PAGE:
Gov. Ron DeSantis (R-FL) called inflation “an invisible tax on the American people.”
The remarks come as year-over-year inflation in the United States surges to 5.4% — and as Amy Baker, coordinator of the Florida legislature’s Office of Economic and Demographic Research, tells lawmakers that high inflation is transitory.
“Whenever you flood that much money into the economy, it always has some perverse effects with it, but that would be transitory, too,” she recently testified to members of the Florida legislature. “I believe within the year we should see it come back to some more normal, stable level.”
During an October 15 press conference in Naples, Florida, DeSantis asserted that inflation is more pervasive than most economists are willing to admit.
“This inflation is real. This inflation is upending a lot of things,” he said. “They said it was just going to be transitory — it’s not transitory.”
“You look at how much things have gone up year-over-year — these are stiff increases, and it’s basically an invisible tax on the American people.”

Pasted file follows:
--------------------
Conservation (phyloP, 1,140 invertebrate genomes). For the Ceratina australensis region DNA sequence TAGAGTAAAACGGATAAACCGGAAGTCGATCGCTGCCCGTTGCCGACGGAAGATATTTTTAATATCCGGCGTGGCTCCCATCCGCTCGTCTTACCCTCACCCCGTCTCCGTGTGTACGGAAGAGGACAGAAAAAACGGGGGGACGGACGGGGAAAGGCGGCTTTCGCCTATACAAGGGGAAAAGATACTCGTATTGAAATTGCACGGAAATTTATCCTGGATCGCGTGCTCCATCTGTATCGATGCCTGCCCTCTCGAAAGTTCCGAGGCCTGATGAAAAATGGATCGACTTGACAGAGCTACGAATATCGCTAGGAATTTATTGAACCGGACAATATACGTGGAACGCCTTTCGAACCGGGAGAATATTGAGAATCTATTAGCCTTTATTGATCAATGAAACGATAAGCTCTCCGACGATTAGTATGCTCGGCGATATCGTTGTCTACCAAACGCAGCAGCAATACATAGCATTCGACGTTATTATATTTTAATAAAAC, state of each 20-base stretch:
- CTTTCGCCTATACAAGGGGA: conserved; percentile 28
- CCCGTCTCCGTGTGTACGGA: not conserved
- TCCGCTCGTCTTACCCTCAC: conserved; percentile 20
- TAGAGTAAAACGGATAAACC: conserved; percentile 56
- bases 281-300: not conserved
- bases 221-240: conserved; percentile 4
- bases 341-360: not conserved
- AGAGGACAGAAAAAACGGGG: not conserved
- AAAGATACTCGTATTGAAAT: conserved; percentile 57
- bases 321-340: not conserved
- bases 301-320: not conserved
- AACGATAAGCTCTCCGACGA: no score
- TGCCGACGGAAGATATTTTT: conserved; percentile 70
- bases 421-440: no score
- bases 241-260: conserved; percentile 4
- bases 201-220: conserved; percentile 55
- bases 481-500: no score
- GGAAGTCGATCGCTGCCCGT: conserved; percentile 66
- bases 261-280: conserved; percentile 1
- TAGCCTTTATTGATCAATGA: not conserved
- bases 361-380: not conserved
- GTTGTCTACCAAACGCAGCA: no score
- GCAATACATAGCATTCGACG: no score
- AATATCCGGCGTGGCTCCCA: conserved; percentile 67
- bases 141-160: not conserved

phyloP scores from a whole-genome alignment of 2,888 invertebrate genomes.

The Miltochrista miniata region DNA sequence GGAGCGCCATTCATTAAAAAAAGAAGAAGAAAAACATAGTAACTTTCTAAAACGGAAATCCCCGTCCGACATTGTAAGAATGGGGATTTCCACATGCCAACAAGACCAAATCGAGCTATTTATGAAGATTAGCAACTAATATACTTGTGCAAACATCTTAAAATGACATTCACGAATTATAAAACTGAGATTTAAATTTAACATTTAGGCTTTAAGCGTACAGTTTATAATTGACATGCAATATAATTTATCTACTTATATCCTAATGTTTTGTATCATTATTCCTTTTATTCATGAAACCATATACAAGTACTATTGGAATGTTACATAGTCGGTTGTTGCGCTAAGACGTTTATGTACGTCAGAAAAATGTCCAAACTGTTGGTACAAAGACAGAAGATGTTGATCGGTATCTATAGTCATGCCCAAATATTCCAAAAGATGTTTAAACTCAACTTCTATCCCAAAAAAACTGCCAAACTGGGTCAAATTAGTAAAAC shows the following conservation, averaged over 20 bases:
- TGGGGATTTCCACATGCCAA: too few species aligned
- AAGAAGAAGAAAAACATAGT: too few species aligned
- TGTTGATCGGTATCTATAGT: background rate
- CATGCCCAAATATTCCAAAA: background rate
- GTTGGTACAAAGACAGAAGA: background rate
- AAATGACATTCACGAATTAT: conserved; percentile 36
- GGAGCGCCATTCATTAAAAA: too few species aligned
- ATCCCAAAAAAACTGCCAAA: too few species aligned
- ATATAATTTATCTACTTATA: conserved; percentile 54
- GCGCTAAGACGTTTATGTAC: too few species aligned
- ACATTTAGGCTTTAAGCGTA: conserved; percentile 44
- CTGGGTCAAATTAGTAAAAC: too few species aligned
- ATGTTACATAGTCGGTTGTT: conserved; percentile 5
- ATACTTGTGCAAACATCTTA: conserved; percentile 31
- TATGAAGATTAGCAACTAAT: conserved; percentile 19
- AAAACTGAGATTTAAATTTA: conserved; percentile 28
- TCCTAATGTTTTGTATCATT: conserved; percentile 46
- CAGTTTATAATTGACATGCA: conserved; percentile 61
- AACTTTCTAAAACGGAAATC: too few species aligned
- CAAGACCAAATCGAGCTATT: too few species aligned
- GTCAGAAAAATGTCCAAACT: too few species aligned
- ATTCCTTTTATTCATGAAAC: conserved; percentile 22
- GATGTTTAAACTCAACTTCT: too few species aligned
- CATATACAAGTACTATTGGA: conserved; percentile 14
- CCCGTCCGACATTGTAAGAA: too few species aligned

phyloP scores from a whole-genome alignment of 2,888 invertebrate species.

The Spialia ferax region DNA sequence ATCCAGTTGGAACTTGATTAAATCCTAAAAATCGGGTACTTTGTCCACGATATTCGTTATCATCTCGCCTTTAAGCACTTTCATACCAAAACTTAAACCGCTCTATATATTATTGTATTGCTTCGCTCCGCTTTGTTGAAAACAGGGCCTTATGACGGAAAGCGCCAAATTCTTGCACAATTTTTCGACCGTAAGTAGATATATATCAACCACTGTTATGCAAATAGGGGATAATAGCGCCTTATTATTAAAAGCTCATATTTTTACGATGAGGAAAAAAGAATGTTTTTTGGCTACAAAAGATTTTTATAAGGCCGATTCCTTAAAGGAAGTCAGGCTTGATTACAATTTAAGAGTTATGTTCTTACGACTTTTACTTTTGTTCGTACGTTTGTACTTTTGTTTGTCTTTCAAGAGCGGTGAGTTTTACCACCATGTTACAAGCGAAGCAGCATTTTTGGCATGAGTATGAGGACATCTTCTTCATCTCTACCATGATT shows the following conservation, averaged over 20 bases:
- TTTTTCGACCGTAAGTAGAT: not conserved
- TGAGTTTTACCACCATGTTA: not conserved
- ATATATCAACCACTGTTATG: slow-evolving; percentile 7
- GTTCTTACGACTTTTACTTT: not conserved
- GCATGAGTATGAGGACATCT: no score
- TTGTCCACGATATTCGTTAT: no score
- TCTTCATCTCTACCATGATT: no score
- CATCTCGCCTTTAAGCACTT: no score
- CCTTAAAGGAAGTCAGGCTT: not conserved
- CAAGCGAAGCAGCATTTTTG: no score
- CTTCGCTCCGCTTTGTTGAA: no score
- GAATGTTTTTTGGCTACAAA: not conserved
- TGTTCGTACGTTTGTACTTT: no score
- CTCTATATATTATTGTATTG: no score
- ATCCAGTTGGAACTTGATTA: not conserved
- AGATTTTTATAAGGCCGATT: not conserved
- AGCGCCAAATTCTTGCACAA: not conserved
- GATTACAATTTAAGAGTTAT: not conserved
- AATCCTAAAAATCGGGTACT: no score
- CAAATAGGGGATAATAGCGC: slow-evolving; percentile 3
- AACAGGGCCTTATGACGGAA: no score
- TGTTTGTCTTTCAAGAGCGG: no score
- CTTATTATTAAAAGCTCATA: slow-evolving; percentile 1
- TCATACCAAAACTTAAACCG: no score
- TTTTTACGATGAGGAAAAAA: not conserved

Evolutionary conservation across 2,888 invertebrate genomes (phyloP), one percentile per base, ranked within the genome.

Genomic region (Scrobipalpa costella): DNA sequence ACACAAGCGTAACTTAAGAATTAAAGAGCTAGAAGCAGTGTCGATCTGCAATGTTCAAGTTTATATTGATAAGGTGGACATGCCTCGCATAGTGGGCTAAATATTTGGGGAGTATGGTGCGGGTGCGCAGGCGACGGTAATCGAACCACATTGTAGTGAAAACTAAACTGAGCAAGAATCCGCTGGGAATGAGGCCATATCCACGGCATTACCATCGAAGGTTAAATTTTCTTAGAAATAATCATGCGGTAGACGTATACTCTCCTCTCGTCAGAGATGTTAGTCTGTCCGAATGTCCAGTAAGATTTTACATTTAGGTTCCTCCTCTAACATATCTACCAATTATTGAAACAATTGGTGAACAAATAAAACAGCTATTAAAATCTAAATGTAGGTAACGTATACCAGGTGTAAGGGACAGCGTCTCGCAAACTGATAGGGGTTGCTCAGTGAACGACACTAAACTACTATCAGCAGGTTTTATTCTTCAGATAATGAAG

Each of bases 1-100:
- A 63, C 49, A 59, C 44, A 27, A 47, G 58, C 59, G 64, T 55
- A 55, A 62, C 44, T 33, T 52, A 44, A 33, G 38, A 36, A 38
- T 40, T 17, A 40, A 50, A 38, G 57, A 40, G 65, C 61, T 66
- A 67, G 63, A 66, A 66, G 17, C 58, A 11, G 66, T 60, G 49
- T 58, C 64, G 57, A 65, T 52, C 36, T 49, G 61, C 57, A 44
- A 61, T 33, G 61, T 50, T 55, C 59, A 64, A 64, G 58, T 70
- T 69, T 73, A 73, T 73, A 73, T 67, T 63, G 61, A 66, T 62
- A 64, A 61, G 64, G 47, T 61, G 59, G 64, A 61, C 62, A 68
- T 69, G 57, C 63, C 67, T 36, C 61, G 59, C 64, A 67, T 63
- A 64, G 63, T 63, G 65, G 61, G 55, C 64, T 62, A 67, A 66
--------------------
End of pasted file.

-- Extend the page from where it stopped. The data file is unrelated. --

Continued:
— Christina Pushaw (@ChristinaPushaw) October 15, 2021
Indeed, many Americans are beginning to feel pressure from the rising price levels.
According to a recent survey of over 1,000 elderly investors with more than $250,000 in assets, 71% believe that rising inflation will negatively impact their retirement savings. Likewise, 46% of those with fixed income investments worry that low interest rates will impact their retirement income.
Data from the Bureau of Labor Statistics confirm that the average American’s real wage is falling due to inflation. The agency recently reported that “average hourly earnings” in the United States increased by 3.6% between June 2020 and June 2021. However, when considering inflation — specifically through the Consumer Price Index, which rose by 5.3% over the same period — “real average hourly earnings” diminished by 1.7%.
Meanwhile, White House Chief of Staff Ron Klain alleged that rising inflation is only a “high-class problem.”
Jason Furman — a Harvard University professor and former chair of the Obama administration’s Council of Economic Advisers — tweeted: “Most of the economic problems we’re facing (inflation, supply chains, etc.) are high-class problems. We wouldn’t have had them if the unemployment rate was still 10 percent. We would instead have had a much worse problem.”
Signaling agreement, Klain retweeted the post with the caption: “This.”
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